Always Chaotic Evil
Always Chaotic Evil is a slang term that /tg/ has picked up from our frenemies over on TVTropes. The term originates from Dungeons & Dragons and specifically its early use of the mechanics of alignment. In the Monster Manual, creatures would always have their "alignment propensity", the specific alignment that the "average" member of their species would have, listed as part of their statblock.
It's mostly used as an easy placeholder term for the "typically villainous races" - orcs, goblinoids, gnolls, ogres, etc. A handy way to refer to the usual "chuck 'em at the PCs and let them hack 'em down" cannon fodder races.
The term has gotten a little unwelcome on /tg/ in modern years, as the basic idea that thinking humanoid races are somehow inherently evil and deserve only extermination is seen as being... well, a little too /pol/-friendly. That, and what's the point of roleplaying if you can't go against type (meaningfully, mind you)? These last years, focus has somewhat shifted to throwing people actively doing evil things (Slavers, Nazi's, etc...) as chaff to be exterminated to players instead of kobolds and their ilk, though for this to work you have ignore or write around people's capacity to change their ways and better themselves. Additionally, Eberron has actually broken the trope entirely: alignment in that setting is canonically fluid by the rules given, so that evil-aligned clerics may worship/serve good-aligned deities, and vice versa (with a few exceptions; certain class-based restrictions, such as paladins having to be Lawful Good, remain).
It is telling that the grandfather of modern fantasy, J.R.R. Tolkien himself, presented orcs as the servants of evil 'overlords', but was uncomfortable with the notion of 'born evil' or 'always evil' due to the theological implications of being born with an inherently evil soul. As a devout Catholic, the idea that Eru Iluvatar (his stand in for the Christian God) would deliberately create people who were inherently evil was contrary to his depiction as a purely good being, but Morgoth (read: Satan) could not create life himself, and Tolkien believed that making Orcs soulless would have caused them to become mere animals.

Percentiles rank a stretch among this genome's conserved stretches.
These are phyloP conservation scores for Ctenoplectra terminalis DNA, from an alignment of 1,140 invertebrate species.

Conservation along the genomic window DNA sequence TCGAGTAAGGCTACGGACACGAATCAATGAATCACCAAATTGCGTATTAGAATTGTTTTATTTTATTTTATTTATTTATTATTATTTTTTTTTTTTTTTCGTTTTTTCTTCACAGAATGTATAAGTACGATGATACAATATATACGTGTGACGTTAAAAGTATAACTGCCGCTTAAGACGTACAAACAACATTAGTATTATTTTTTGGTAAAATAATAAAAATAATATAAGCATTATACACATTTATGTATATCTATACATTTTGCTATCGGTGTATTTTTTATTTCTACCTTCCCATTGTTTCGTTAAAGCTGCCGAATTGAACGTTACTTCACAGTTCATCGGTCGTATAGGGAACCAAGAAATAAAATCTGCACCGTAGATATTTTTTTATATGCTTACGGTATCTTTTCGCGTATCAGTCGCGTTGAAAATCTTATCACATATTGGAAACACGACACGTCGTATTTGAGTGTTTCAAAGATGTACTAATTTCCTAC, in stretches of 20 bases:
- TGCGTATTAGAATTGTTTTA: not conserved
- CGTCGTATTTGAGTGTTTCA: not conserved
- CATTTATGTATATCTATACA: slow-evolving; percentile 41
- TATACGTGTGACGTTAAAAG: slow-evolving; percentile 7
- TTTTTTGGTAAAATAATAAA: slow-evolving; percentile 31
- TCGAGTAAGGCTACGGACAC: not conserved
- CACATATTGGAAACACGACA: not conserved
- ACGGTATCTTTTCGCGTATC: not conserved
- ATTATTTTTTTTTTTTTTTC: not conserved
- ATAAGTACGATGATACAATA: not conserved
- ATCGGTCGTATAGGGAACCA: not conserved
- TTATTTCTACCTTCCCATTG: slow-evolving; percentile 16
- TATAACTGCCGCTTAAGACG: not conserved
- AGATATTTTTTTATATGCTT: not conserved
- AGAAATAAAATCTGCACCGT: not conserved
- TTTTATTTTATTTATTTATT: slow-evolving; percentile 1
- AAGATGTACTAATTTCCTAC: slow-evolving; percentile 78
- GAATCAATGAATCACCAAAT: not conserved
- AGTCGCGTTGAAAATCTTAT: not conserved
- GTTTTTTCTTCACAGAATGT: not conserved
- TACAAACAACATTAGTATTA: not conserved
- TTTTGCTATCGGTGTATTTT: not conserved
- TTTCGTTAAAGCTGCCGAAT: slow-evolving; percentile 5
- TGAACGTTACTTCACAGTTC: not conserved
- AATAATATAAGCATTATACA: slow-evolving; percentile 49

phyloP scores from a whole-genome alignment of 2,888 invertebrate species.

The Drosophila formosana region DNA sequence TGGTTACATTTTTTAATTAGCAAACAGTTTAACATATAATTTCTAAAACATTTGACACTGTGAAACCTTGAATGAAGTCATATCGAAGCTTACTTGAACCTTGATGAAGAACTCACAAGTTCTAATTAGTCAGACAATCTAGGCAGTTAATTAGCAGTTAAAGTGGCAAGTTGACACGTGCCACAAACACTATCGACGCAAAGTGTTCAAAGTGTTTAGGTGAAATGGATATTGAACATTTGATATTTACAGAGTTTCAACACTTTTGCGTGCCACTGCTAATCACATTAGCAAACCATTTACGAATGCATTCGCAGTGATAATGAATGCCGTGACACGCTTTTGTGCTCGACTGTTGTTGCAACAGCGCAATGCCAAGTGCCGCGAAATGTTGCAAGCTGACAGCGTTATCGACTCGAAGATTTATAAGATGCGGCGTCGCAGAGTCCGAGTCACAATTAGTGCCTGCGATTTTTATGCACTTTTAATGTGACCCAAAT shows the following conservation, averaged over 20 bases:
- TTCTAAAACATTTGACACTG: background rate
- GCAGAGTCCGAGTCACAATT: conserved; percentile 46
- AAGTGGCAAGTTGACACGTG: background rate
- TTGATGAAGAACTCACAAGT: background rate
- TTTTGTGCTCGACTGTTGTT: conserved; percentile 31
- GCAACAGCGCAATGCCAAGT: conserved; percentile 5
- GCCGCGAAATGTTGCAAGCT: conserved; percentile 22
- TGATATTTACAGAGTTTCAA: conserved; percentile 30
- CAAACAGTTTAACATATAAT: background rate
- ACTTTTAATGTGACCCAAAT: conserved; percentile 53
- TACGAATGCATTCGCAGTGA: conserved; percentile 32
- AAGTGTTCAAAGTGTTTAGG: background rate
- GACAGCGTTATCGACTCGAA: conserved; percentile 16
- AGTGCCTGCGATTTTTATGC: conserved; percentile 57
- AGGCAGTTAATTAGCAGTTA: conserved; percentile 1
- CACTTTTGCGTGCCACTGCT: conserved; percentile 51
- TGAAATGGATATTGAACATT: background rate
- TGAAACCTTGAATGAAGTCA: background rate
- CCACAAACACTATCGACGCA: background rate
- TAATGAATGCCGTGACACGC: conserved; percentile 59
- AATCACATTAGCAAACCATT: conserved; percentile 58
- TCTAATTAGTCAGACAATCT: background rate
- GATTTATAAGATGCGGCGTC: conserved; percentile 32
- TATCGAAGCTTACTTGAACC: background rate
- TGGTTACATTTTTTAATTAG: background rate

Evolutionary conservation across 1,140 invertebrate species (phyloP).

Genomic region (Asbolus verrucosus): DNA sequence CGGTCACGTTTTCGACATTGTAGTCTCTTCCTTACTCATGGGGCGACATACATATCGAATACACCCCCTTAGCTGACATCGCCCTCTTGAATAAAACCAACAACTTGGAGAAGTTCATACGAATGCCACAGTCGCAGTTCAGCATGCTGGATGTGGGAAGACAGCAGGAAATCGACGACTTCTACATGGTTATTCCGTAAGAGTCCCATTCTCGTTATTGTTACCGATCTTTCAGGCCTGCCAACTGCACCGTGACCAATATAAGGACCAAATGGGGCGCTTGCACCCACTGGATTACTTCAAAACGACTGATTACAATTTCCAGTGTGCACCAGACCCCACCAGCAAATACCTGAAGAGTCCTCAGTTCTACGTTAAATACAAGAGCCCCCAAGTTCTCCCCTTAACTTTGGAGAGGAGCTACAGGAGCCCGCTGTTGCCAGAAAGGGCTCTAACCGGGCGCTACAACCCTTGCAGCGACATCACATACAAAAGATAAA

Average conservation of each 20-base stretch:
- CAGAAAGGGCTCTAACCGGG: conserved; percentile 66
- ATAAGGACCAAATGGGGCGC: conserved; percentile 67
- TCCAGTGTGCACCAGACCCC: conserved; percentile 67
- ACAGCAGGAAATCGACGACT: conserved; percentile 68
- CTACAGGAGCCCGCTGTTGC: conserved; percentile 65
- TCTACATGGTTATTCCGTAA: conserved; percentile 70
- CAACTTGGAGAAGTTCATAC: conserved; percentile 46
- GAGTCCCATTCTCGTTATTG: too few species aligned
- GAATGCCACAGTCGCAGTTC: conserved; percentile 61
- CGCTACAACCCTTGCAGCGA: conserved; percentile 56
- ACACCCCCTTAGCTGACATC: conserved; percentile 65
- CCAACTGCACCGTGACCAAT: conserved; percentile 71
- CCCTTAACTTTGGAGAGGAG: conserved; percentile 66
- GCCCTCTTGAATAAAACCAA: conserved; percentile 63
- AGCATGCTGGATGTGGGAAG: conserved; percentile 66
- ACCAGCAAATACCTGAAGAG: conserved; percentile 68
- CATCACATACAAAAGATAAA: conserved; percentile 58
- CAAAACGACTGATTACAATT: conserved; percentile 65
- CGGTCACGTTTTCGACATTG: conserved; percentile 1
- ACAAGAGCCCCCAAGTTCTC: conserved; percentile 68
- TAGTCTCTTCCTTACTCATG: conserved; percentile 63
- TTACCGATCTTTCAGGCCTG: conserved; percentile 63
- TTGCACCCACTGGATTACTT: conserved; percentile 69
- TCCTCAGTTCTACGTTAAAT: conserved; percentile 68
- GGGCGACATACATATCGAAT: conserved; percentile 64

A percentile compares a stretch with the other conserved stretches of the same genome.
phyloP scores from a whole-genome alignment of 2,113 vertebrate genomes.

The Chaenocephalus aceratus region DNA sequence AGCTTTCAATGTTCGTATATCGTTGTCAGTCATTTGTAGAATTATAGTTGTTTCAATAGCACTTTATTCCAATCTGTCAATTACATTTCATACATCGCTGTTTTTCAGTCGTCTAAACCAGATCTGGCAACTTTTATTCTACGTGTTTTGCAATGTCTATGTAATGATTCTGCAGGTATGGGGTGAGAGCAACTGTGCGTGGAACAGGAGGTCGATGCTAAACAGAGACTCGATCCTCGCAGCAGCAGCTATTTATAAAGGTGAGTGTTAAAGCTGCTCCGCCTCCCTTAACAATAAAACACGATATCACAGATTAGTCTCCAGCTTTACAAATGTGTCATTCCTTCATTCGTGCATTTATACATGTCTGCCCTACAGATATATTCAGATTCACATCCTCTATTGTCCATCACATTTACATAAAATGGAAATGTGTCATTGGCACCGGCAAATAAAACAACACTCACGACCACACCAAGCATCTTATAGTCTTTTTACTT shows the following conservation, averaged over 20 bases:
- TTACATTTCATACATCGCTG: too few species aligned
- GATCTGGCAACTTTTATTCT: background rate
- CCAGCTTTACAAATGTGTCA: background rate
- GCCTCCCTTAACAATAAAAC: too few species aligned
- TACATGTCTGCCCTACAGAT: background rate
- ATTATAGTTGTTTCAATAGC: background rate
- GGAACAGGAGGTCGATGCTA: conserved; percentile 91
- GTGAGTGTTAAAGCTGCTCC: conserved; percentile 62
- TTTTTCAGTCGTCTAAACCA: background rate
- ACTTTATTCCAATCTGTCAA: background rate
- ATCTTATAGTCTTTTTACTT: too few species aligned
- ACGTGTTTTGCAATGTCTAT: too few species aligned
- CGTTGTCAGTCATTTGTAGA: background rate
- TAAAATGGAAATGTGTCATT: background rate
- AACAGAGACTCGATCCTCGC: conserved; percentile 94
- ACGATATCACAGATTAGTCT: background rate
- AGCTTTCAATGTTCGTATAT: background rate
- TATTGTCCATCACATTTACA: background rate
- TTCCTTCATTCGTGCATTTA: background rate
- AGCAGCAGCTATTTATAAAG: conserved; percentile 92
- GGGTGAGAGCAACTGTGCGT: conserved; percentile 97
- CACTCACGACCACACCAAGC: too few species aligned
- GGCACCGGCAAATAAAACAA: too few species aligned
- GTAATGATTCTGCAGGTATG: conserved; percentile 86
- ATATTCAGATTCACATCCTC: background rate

The solution that Tolkien used (though even then he was never wholly satisfied, and settled for it only because the alternatives were worse) was that Orcs were effectively resurrectively immortal, and had been under the influence of Morgoth and later Sauron (the Evil Overlord of the setting) for thousands of years by the start of the story -- and even then, as soon as Sauron's will vanished, so did their desire to fight, meaning that they were probably under some form of mind control at the time as well.
This sort of behavior can easily go too far in the hands of a sloppy writer. Morality in humans is, at its roots, an extension of the fact that we are social animals that work better together. Parents raise their children, protecting them when they are small and vulnerable and teaching them how to do things so they don't have to figure out everything on their own and build on the knowledge of their fore-bearers. A tribe of humans pools its food so that those which are unlucky can get the calories they need to live and forage another day, when they will be lucky and bring in a surplus - to say nothing of the sick and injured, whom even the earliest tribes and societies valued and cared for. In an agrarian setting, several farmers till the land and raise livestock which they give to the local blacksmith, who forges iron tools so they can better till the land and produce more food per square meter; together they provide food, weapons and arms to a warrior who defends them from attack.
Those are are just two basic arrangements of which a medieval society needs to operate, let alone a modern one - all of which is predicated on people getting along, which we generally do more often than not. If everyone around you is liable to stab you in the back for momentary gain (or for a larf, if they are all dyed-in-the-wool self-centered sadistic sociopaths), the listed arrangements can't work. The lack of cooperation would prevent any such society they might dream of making from getting off the ground. The only rational thing for said creatures to do is to avoid others of their kind like the plague, unless of course they can mug them... and in the case of humans, subsequently die from a wide variety of circumstances (famine, crippling injuries leaving then unable to find food, etc.) which they would probably have avoided if they had just worked with others.
Standards & ExamplesEdit
The usual standards for "entirely evil species" nowadays requires one or more of the following: